Lääne County’s coast is low-lying, with numerous inlets and islands both large and small. The land rises only gradually in an inland direction. This region is not blessed with fertile soil – the substrate overlying limestone is thin, and extensive areas are covered by wooded meadows and juniper.
At the turn of the 19th and 20th century, the economy of western Estonia – and Lääne County in particular – started lagging behind central and southern Estonian counties. The transition to tenant farms and smallholdings also progressed more slowly. The low standard of living was also seen in the buildings and everyday life of the peasant people. As late as the early 20th century, Lääne County had a number of chimneyless dwellings.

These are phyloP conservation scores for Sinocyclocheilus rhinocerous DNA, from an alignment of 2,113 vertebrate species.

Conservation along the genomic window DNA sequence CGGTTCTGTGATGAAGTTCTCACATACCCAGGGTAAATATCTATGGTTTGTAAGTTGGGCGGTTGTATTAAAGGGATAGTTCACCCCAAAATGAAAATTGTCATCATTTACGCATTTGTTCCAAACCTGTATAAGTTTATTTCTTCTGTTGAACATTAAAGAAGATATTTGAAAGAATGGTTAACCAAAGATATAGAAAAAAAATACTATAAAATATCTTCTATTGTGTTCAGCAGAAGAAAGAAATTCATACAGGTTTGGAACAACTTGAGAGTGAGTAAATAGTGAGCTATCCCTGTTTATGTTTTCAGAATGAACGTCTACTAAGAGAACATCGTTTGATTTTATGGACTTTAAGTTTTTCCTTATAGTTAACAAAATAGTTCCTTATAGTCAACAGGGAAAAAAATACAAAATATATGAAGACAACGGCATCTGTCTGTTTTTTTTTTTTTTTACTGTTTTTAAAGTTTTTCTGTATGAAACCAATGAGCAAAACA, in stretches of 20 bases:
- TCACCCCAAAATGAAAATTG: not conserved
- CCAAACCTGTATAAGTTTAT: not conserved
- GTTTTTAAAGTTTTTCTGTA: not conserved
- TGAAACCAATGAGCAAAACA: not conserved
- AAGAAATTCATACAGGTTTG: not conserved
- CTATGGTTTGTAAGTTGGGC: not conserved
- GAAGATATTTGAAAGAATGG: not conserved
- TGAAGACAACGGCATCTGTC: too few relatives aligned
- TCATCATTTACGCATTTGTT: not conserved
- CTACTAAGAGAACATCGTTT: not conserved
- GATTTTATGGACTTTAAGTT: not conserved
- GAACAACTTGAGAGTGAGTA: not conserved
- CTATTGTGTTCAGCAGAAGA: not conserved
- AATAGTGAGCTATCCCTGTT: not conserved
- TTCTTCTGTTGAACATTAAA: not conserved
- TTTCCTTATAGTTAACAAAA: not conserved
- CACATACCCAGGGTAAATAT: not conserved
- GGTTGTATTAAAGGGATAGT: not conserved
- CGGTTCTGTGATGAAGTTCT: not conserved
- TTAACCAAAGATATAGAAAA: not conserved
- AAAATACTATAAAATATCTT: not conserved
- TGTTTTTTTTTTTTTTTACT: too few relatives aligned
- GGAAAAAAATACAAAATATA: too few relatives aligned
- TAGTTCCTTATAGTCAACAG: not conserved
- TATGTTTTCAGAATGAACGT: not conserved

The Estonian Open Air Museum offers a glimpse of what life was like on the serfdom-era Sassi-Jaani farm from Kullamaa parish. This is the museum’s instructional farm – here the methods used to construct farm buildings are explained, and household implements and old-fashioned agriculture and herding are demonstrated. On the other side of the village street is the Köstriaseme tenant farm from Hageri parish, dating from the late 19th century, and Nuki cotter’s yard originating from Lääne-Nigula parish. At the end of the main museum road is the grand Nätsi windmill from Mihkli parish.